For some, this is an explicitly democratic argument. Parliamentary sovereignty is valuable largely because it is Parliamentary. You can “kick the bums out” and a new Parliament can reverse the mistakes of its predecessors. For others, there is either contextual or absolute value in the English, Welsh, and Northern Irish (though, note, not Scottish) common-law tradition over the continental civil-law system used by the ECJ. For others, the issue is more that either the scale or the multi-national composition of the EU makes it an inappropriate sovereign. And for some “taking back control” is just a proxy for being able to pass specific laws, perhaps relating to immigration, that aren’t possible within the EU.

Without discussing the merits of these arguments, it should be clear that, whilst the concept of sovereignty can be stripped of ideological connotations, its application and purported value cannot.

Is sovereignty ever absolute?

Those who claim that there is something inherently bad about the erosion of national sovereignty insufficiently articulate this. In addition to doing a disservice to anti-globalism, the fetishisation of sovereignty leads to a mischaracterisation of its contemporary and historical reality. For all the talk of Parliamentary supremacy, the judiciary have hinted on occasion that there could be extreme cases (such as Parliament making the “unthinkable” move of abolishing judicial review) where the courts would, indeed, decide there are some laws Parliament cannot make.

Parliament has always chosen to not exercise its theoretical sovereignty over certain areas. It continues to leave certain Royal Prerogative powers in the hands of the executive, allowed EU Law to take precedence for over 40 years, and allows devolution to mean an effective transfer of sovereignty over certain matters to Wales, Northern Ireland, and Scotland. The fact that reversing the latter is ‘only’ politically rather than legally impossible doesn’t stop there being a very real constraint.

Post-Brexit Britain will also continue to see curtailments of sovereignty from international sources, regardless of how hard Brexit is. The UK remains subject to international law, and is unlikely to leave the UN, NATO, or the WTO. It is also actively pursuing trade deals outside of the EU. All of these mean restrictions on, for instance, who the UK declares war against or certain economic and social policies. A major component of contemporary trade deals is regulatory harmonisation, which essentially makes it harder for the UK to regulate and/or deregulate certain areas unilaterally. More abstract features of the international system, such as the increased mobility of capital and people, also limit policy, and therefore legislation, in practice.

“Post-Brexit Britain will also continue to see curtailments of sovereignty from international sources, regardless of how hard Brexit is”

This raises an interesting implication about globalisation. Although international law may be ultimately consensual, it is no less binding. If the actions of government can be constrained by rules made by various non-state institutions, and perhaps even those emerging informally and spontaneously from the conduct of individuals, a loss of state sovereignty need not entail the concurrent development of a sovereign supranational state or global super-state or subordination to a hegemonic power.

sovereignty

Something old, something new

It is impossible to retain absolute effective sovereignty in the context of globalisation. But this is not peculiar to a globalising world. It’s merely the reality of making law in a complex society and in the context of dealing with other polities. Even setting aside the centuries-long transfer of power from the monarch to Parliament in the UK (and the broader pre-Westphalian history of principalities, feudalism, and empires) the notion of an unlimited lawmaker has always been a mirage. Liberals and absolutists alike have, at least since Hobbes, recognised the ultimate need for acquiescence (if not consent) from a state’s subjects for sovereignty, and indeed (at least positive) law itself, to mean anything in practice.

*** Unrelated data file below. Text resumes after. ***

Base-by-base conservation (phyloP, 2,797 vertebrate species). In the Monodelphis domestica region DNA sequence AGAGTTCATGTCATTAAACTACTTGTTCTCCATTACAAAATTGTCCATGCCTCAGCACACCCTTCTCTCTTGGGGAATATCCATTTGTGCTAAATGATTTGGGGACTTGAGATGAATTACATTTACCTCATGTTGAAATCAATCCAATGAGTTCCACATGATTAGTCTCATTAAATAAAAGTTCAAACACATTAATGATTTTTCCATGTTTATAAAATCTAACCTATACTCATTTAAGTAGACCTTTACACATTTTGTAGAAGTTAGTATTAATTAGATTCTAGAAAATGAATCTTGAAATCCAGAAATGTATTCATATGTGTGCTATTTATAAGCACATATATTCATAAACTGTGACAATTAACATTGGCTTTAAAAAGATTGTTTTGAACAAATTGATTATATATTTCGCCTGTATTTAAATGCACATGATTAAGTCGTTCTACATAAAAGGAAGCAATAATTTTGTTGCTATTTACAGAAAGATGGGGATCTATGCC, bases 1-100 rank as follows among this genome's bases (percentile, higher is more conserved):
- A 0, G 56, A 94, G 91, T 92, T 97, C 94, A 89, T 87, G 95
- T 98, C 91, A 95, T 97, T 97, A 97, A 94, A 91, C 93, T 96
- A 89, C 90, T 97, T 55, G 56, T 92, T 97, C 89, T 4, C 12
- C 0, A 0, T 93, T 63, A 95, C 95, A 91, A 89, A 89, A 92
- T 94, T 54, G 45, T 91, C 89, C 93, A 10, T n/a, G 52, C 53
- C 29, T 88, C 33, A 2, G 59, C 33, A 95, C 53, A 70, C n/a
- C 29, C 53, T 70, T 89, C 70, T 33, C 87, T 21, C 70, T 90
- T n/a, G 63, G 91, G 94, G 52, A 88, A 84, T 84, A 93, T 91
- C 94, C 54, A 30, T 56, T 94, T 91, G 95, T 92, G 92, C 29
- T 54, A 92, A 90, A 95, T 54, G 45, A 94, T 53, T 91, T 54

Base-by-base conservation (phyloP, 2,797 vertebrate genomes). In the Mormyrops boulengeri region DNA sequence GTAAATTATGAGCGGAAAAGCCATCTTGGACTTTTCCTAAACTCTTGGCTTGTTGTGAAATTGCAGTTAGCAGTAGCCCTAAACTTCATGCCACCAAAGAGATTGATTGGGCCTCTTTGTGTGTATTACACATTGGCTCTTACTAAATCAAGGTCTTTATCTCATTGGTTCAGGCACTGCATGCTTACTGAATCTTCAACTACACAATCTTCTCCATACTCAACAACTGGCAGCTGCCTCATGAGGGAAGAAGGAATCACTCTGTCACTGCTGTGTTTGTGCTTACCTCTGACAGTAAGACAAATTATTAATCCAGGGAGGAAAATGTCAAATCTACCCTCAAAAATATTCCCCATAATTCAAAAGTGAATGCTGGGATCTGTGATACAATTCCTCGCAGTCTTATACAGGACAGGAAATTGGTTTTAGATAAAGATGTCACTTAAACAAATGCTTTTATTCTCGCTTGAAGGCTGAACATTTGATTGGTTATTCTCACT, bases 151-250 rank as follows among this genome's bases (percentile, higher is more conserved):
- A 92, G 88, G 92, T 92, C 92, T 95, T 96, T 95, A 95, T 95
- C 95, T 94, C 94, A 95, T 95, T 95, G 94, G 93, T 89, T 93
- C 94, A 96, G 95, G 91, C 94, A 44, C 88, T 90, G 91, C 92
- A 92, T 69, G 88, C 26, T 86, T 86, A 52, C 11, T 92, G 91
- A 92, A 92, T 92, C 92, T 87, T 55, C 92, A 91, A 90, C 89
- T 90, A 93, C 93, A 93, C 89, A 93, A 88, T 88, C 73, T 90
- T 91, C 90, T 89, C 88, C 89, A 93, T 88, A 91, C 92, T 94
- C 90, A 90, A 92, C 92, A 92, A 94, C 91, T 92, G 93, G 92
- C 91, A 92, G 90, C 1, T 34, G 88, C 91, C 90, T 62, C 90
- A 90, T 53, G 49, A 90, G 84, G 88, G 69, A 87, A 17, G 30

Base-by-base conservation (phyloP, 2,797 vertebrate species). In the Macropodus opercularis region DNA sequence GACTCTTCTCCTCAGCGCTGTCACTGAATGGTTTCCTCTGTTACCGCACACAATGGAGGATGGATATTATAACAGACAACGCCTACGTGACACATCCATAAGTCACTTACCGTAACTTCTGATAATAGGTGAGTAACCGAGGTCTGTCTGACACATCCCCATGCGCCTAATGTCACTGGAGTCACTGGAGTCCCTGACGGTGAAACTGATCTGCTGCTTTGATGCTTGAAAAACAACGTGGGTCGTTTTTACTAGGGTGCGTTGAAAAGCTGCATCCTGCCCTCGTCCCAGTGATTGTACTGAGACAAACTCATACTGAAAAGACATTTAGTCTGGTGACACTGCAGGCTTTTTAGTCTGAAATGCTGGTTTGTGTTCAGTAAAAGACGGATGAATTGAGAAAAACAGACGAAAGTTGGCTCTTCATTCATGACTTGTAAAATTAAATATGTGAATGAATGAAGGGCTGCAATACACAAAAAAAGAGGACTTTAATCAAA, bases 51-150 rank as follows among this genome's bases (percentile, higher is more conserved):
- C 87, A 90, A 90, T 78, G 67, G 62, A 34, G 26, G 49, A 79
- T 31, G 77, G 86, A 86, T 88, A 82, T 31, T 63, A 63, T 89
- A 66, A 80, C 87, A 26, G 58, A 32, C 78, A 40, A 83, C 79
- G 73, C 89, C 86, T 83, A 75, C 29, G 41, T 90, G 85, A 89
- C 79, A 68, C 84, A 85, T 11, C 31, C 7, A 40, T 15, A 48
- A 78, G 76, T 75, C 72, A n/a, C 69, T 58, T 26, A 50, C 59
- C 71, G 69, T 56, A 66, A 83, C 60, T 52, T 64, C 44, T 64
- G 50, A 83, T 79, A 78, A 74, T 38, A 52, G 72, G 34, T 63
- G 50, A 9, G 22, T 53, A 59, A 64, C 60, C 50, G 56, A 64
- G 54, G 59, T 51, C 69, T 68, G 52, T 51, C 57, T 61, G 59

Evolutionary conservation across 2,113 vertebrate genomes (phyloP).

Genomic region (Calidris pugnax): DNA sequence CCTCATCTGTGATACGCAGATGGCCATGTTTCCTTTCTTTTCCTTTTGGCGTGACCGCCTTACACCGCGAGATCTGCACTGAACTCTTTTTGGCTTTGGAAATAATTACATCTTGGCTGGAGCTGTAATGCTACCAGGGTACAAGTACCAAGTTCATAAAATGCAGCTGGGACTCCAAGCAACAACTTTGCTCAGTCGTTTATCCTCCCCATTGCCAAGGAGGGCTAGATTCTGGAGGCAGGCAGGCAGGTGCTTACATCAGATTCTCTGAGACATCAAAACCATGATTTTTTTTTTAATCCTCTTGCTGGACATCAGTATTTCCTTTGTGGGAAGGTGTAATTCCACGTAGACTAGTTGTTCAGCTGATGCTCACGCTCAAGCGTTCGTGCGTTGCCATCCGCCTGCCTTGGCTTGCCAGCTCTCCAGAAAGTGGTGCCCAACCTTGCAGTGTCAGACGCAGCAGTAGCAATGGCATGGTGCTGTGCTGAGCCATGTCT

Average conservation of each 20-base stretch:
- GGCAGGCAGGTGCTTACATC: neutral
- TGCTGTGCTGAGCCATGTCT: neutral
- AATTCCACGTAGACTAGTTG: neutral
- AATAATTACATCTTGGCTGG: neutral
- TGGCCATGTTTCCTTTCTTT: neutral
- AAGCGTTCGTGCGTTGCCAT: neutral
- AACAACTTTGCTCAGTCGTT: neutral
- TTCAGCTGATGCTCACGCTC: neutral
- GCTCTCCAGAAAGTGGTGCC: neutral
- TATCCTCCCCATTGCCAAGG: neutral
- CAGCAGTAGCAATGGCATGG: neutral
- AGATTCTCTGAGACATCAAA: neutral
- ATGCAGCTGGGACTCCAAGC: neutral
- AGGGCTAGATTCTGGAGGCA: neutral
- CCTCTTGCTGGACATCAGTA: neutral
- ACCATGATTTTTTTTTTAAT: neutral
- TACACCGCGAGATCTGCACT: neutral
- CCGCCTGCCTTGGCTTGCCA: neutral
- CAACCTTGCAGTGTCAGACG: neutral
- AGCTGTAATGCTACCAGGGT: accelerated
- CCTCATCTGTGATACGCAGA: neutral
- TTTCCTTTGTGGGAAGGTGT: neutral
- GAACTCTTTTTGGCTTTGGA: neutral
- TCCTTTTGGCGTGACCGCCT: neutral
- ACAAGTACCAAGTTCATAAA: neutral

More radical democratic notions of sovereignty as vested in the people have always been tempered by, for instance, the need for this to be derogated to, well, a Parliament. Indeed, short of arguing for a totalitarian infused Rousseauian notion of a general will, ‘democratic’ sovereignty must be shorthand for a compromise between different individuals and/or groups. Simply pointing to ‘the people’ as either the true or ideal sovereign essentially says nothing at all.

This is not to say that the delineation of sovereignty is arbitrary, neither the unavoidability of referring to background political values nor the need to recognise the inherent limits to law-making make considerations about sovereignty an irrelevance. Regardless of globalisation, I would, for instance, argue that sovereignty should exist in a form that is complementary to a pluralist liberal polity and the rule of law.

Likewise, globalisation need not mean the end of the nation-state retaining significant sovereignty. There is certainly room for an articulate defence of a nationalist and/or democratic vision of exactly what areas a particular state retains sovereignty over. It is just that this cannot entail a confusion of sovereignty with omnipotence, or the delusion that a pristine mythical Westphalia state can be reborn and roll back the internal and external obligations and consequences it inevitably faces.

Battle of Ideas takes place at the Barbican Centre, London on 28-29 October

About Emile Yusupoff

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Blogger, activist and former philosophy student at The University of Edinburgh